Dylan Thomas – Do not go gentle into that good night

Do not go gentle into that good night

Do not go gentle into that good night,
Old age should burn and rave at close of day;
Rage, rage against the dying of the light.

Though wise men at their end know dark is right,
Because their words had forked no lightning they
Do not go gentle into that good night.

Good men, the last wave by, crying how bright
Their frail deeds might have danced in a green bay,
Rage, rage against the dying of the light.

Wild men who caught and sang the sun in flight,
And learn, too late, they grieved it on its way,
Do not go gentle into that good night.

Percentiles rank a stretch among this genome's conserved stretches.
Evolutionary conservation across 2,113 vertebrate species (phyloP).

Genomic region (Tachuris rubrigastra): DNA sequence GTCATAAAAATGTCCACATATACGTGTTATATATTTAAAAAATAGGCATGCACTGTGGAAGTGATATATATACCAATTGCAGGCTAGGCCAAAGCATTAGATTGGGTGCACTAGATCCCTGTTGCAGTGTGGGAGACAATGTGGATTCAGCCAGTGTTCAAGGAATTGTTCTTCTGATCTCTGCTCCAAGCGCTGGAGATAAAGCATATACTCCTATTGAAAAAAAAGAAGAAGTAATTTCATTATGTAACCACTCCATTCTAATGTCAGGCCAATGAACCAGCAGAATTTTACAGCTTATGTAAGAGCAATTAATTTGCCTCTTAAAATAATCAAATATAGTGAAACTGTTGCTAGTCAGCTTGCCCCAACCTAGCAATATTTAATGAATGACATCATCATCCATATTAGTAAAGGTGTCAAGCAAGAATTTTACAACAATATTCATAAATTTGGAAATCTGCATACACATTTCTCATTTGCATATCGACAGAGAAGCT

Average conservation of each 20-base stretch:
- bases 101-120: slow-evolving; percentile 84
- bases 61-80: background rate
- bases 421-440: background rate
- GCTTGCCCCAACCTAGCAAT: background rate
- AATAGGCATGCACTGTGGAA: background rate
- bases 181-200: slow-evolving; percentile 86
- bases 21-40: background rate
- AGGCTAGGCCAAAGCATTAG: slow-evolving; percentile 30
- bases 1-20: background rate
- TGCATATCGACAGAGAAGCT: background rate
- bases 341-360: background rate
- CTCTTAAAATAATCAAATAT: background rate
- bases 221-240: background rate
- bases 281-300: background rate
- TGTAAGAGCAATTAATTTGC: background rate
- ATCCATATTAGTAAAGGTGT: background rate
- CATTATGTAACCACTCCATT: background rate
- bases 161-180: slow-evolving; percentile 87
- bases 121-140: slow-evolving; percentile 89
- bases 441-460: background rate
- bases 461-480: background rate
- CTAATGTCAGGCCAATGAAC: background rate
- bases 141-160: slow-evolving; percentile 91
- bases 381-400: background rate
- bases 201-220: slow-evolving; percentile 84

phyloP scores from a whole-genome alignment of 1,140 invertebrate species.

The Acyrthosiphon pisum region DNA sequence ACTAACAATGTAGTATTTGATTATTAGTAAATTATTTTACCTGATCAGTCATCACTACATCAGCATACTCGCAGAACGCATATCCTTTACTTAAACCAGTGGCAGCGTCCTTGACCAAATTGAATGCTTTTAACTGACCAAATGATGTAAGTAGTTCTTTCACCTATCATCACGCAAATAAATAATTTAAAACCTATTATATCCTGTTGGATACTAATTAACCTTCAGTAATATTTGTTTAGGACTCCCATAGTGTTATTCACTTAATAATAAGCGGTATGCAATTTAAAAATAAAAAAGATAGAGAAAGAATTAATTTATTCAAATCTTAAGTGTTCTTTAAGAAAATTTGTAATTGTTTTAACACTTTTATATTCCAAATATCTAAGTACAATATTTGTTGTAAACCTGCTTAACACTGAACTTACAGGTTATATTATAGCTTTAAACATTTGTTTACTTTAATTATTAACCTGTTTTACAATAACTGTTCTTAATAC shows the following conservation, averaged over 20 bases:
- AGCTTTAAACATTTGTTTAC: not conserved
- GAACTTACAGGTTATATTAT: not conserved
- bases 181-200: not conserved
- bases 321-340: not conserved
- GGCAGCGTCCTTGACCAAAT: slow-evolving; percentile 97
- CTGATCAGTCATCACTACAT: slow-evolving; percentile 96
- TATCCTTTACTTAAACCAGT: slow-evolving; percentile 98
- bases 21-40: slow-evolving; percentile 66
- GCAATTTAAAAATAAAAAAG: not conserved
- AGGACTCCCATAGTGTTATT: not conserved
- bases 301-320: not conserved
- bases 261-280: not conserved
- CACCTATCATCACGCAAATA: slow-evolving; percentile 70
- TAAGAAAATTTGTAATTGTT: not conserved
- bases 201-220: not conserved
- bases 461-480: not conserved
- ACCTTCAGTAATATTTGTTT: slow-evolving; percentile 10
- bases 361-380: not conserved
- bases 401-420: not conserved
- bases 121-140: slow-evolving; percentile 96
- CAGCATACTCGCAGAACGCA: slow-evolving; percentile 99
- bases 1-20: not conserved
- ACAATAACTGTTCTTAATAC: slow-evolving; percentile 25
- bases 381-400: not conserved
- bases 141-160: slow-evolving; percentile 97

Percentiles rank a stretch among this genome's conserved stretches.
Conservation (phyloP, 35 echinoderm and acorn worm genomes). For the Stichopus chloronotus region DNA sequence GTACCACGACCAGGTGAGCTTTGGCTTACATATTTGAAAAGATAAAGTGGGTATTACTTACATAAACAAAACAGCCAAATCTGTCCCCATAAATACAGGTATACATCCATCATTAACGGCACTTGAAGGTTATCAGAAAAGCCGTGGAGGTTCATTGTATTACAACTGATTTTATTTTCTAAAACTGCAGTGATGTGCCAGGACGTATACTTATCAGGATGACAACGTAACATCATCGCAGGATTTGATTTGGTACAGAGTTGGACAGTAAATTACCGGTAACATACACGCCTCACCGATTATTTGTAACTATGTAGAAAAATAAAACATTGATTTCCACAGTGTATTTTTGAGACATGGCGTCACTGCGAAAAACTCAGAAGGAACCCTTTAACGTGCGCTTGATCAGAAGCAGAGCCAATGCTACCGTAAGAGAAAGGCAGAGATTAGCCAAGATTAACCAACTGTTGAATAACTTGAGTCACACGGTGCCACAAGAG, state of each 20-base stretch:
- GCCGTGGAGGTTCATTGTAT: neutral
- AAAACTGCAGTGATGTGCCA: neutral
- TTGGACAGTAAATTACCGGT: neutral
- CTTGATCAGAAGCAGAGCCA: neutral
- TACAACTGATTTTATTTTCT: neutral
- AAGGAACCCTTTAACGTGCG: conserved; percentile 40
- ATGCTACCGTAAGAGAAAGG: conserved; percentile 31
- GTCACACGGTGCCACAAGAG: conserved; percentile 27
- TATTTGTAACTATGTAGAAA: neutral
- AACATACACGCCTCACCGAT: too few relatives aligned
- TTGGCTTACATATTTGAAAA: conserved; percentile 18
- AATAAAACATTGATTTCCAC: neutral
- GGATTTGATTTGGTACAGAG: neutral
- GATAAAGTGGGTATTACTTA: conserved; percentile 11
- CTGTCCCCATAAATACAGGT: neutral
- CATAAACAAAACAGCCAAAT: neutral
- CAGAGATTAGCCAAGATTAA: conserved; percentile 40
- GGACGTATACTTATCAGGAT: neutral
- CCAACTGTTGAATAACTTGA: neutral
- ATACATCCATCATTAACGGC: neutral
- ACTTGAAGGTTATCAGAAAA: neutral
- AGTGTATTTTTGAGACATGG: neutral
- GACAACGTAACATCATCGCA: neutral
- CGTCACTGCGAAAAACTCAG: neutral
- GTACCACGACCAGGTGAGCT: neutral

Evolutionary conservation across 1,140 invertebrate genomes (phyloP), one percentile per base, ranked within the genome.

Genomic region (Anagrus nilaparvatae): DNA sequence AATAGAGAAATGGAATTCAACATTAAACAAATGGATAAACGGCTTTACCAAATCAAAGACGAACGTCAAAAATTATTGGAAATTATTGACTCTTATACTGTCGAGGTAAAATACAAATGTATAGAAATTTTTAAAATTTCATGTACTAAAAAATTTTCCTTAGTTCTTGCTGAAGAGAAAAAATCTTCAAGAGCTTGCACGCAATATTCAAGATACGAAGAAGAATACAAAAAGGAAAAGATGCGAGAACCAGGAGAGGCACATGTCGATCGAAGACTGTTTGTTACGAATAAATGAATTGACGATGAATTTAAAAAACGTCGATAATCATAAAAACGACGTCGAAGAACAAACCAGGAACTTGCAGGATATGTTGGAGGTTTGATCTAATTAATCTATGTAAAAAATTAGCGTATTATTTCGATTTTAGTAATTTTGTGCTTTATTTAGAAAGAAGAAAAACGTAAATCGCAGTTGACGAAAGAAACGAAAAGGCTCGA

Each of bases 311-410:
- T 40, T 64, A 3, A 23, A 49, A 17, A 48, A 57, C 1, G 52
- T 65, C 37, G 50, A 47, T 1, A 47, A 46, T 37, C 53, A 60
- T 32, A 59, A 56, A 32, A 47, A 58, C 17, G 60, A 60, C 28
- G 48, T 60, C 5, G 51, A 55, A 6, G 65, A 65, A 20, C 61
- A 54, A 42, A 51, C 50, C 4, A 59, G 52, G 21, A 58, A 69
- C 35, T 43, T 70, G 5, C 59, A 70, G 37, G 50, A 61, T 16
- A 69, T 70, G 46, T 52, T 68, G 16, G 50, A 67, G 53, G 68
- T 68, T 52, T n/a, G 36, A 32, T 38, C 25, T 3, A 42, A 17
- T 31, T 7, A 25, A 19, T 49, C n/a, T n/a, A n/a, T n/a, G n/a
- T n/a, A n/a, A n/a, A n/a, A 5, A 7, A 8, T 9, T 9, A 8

Grave men, near death, who see with blinding sight
Blind eyes could blaze like meteors and be gay,
Rage, rage against the dying of the light.

And you, my father, there on the sad height,
Curse, bless, me now with your fierce tears, I pray.
Do not go gentle into that good night.
Rage, rage against the dying of the light.

Dylan Thomas

 

Welsh poet Dylan Thomas wrote this poem for his dying father in 1951, and it is possibly his most quoted work.

Thomas’ octogenarian father’s eyesight and general health were failing, and here he urges his father to fight, to “burn and rave at close of day”, rather than meekly surrender. Thomas indulged his own zest for life recklessly,  and as a result of his heavy drinking , he himself died little more than a year later. This leaves us to ask the question, did he fall into despair and decided to “go gentle,” under the influence of alcohol, “to that good night”?

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